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MOTHERS ASKED FOR TRANQUILLISER FACTS
January 5, 1997
by Victoria Macdonald,
A SURVEY of more than 1,000 women is to be carried out, following reports of physical and mental disorders among children born to women who took tranquillisers while pregnant.
The survey comes weeks after The Telegraph revealed a generation of children suffering cleft palates, wasted bodies and dyslexia. The children - now in their teens and twenties - were born to women who took tranquillisers during pregnancy. All suffered withdrawal symptoms at birth.
Yet despite medical literature dating back to the early Seventies warning of concerns over the drugs being taken by women of child-bearing age, the mothers say they were not told their babies could be affected.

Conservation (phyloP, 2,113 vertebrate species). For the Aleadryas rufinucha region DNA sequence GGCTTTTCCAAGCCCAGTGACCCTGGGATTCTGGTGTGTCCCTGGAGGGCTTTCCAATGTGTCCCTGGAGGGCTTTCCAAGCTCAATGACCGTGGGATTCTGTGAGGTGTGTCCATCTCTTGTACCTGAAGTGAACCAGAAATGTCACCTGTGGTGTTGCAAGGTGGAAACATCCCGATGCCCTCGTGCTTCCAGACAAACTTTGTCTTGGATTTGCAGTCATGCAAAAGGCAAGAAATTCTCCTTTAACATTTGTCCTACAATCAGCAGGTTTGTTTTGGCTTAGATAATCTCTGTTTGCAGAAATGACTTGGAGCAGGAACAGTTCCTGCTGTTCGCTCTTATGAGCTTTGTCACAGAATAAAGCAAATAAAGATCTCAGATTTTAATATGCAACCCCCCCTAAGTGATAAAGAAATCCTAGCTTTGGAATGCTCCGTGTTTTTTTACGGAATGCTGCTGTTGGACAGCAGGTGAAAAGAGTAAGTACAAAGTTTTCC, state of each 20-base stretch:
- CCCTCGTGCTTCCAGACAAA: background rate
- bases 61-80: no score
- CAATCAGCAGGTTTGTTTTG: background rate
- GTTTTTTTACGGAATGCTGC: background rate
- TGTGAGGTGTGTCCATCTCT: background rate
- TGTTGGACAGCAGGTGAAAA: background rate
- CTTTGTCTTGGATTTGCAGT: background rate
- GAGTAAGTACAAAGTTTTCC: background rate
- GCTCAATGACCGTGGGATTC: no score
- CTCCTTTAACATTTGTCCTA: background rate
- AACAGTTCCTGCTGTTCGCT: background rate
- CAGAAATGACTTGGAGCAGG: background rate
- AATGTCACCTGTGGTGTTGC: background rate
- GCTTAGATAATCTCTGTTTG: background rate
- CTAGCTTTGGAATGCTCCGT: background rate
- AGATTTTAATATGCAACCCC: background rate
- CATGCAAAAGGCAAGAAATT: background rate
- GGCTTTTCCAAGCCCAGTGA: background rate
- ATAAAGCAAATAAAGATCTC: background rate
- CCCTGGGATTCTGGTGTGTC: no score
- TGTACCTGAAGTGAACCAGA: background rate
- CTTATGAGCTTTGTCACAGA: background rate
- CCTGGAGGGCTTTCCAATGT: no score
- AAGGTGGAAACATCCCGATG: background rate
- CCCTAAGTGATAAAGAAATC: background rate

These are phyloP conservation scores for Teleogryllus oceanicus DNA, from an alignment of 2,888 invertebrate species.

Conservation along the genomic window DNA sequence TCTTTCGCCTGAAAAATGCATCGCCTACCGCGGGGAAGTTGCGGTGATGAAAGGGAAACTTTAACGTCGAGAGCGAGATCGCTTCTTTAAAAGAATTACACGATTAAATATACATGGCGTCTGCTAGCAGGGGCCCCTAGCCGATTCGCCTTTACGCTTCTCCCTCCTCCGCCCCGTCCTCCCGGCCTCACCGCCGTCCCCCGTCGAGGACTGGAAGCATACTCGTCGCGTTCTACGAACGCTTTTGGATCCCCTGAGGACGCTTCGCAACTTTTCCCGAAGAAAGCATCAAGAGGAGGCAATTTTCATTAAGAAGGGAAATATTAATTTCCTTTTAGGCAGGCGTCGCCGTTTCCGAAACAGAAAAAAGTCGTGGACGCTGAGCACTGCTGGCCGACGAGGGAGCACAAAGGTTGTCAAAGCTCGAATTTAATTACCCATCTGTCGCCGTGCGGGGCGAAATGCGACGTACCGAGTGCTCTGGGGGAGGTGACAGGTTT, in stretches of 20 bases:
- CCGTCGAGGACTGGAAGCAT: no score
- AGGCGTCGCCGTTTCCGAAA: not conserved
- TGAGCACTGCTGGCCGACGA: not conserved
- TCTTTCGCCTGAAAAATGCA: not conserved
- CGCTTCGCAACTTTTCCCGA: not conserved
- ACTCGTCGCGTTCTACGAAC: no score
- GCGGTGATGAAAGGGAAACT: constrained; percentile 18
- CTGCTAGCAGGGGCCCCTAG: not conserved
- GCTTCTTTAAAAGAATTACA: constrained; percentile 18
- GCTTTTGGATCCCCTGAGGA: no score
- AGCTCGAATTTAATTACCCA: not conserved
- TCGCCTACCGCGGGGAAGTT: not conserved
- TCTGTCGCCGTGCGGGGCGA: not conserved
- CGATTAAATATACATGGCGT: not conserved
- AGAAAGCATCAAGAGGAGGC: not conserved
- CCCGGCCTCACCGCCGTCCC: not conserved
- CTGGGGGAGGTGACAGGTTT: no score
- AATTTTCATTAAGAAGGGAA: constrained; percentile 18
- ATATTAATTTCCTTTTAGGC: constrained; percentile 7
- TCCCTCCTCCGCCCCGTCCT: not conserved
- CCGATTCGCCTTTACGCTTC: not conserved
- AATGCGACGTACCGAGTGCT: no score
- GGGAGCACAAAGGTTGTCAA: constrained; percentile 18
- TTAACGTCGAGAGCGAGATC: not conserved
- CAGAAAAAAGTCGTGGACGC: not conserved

The Council for Involuntary Tranquilliser Addiction (CITA) will write to its members to find out how many took the drugs during pregnancy and if their children have suffered physical, mental or psychological problems. Pam Armstrong, of CITA, said there was a vital need for more research into any possible link between the disorders and the drugs.
The two main manufacturers of tranquillisers, Roche Products and John Wyeth and Brothers, warn on their drug data sheets that the products should not be taken during pregnancy. Yet neither accepts that there is evidence that the drugs are unsafe during pregnancy.
Women currently taking tranquillisers who plan to become pregnant or who are pregnant should not suddenly stop taking the drugs, as this can be dangerous.
CITA can be contacted on 051 932 0102.
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